Police and Crime Commissioner Dafydd Llywelyn said; “The Knife Angel is a reminder of the devastating impact of knife crime, and any form of violence and aggression has on families and communities.
“Whilst there has been a 105% increase in knife crime in Wales over the last decade, rest assured that the Knife Angel has not been brought to Aberystwyth because of any major problem with this kind of crime in the area.
“However, we do acknowledge, that knife crimes have taken place here within the last year. Although a proportion of these were domestic, not street based, it is worrying that a small number of these involved suspects under the age of 18. I am pleased to see however that the Police and partners have come together over the last 6-months to put interventions in place to divert children from knife crime.
“Prevention of crime and diversion away from crime is essential. We hope that the Knife Angel will greatly assist us in raising critical awareness of knife crime whilst creating a widespread intolerance to violent behaviour within our communities.”
Inspector Andy Williams of Dyfed-Powys Police said: “While Dyfed-Powys Police is one of the safest places to live and work in the country, we still see the devastating effect knife crime has on our communities.
“In July last year we had a murder in Ceredigion involving a knife, when John Bell died after being stabbed in Cardigan.
“That case showed the devastation knives can have, with the loss of a life and the impact that has on Mr Bell’s loved ones, withs the man responsible rightly being sentenced to life in prison.
“The Knife Angel is a very dramatic and powerful sculpture that aims to inspire people not to turn to knife crime or even to carry a knife for protection.
“I would urge anyone to go and see it. Take your children and make a day of it to take in this poignant reminder of the dangers of violence and aggression, particularly when weapons are involved.”
Aberystwyth Town Mayor, Dr Talat Chaudhri, said: “We welcome the Knife Angel to Aberystwyth and stand together with towns and cities where knife crime is a bigger problem than it is here. There is no place for violence of any kind in our community.”
Children and young people from across Aberystwyth and neighbouring areas are being encouraged to get involved as well as community groups and organisations, in visiting the Knife Angel and taking part in engagement activities which focus on the key messages – the impact of violent crime, prevention, and diversion away from violence.
If you would like to find out more about how you, your community, school, college or university groups can get involved, please contact the Commissioner’s Engagement Team on OPCC.Communication@dyfed-powys.police.uk.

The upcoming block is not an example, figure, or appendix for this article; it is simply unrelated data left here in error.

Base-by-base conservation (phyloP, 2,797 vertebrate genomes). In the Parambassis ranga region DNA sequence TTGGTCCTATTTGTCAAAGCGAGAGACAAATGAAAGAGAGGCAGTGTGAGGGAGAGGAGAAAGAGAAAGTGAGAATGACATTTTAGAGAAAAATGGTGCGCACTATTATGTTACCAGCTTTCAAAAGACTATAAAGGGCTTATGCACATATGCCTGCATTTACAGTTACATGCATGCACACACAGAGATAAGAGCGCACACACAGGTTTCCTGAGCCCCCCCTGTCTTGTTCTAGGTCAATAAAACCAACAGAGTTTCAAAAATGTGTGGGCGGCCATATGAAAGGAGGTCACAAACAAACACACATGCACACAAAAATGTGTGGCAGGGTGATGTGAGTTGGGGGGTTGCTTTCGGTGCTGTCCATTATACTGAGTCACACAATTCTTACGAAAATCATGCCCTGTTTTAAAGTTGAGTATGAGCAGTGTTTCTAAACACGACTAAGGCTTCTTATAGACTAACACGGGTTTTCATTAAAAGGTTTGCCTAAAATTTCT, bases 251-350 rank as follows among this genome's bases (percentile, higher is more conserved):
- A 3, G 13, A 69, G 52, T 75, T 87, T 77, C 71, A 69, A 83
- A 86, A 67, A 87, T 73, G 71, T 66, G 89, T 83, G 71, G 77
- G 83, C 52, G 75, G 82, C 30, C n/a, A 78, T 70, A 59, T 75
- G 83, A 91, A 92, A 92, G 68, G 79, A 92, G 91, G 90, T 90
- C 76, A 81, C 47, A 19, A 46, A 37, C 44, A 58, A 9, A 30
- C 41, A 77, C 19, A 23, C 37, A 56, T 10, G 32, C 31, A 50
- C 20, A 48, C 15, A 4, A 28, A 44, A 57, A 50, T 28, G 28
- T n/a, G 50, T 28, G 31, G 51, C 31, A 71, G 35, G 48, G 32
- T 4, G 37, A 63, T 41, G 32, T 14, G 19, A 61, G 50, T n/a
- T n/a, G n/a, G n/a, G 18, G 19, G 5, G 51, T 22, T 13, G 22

Young person celebrates kickstart job and overcomes several obstacles
22-YEAR-OLD Lee from rural Ceredigion found it challenging to secure permanent employment. Having no mode of transport as well as his diagnosis of autism and depression meant that Lee has experienced significant barriers with finding and maintaining employment. Communities For Work Plus (CFW+) provided Lee with the right tools and opportunities to find the right role for him. He now has a job at ASN Watson (Savers), with a more positive future ahead.
Lee was struggling financially with increasing debt and although he had been working in the past, the nature and environment of the work was not practical for Lee’s abilities; he was often misunderstood by employers.
After being referred to CFW+ from Job Centre Plus, Aberystwyth, Lee received support with job searches, applications, cover letters, cv writing, and interview skills. He’s now in paid employment, secured through the Kickstart Scheme. The UK Government Kickstart Scheme provides funding to employers to create jobs for 16 to 24-year-olds on Universal Credit.
Lee said: “The project helped me a lot as I struggle to know where to start when it comes to finding jobs, but this definitely helped. Communities for Work+ has got you covered!”
Communities For Work Plus is a Welsh Government funded project, delivered by Ceredigion County Council which supports individuals in or at risk of poverty, aged 16 or over, across Ceredigion and throughout Wales. Participants may be experiencing in-work poverty, unemployment, living on minimum wage, or struggling to pay basic monthly outgoings on sporadic zero-hour contracts.
Misha Homayoun-Fekri, CFW+ Mentor said: “Lee has been a pleasure to support. He was always very responsive, and we worked together every step of the way. I am so pleased for Lee that he has found a job that he can be happy in.”
Since starting his new role, Lee has become a lot more independent, his mental health has improved, and has started to save money for the future.
Councillor Wyn Thomas, Ceredigion County Council Cabinet Member for Schools, Lifelong Learning and Skills, said: “One in 100 people are on the autism spectrum. A report released by the Office for National Statistics shows that only 21.7% of autistic people are in employment; meaning that businesses are missing out on the opportunity to benefit from the strengths that autistic people can bring to the workplace. So, it’s great to hear that Lee has found an autism-friendly employer through the support provided by CFW+ and I encourage more employers to be more inclusive to all abilities when considering employees.”
If you think the project may be able to help you or if you would like more information, contact the team on 01545 574193 or email TCC-EST@ceredigion.gov.uk.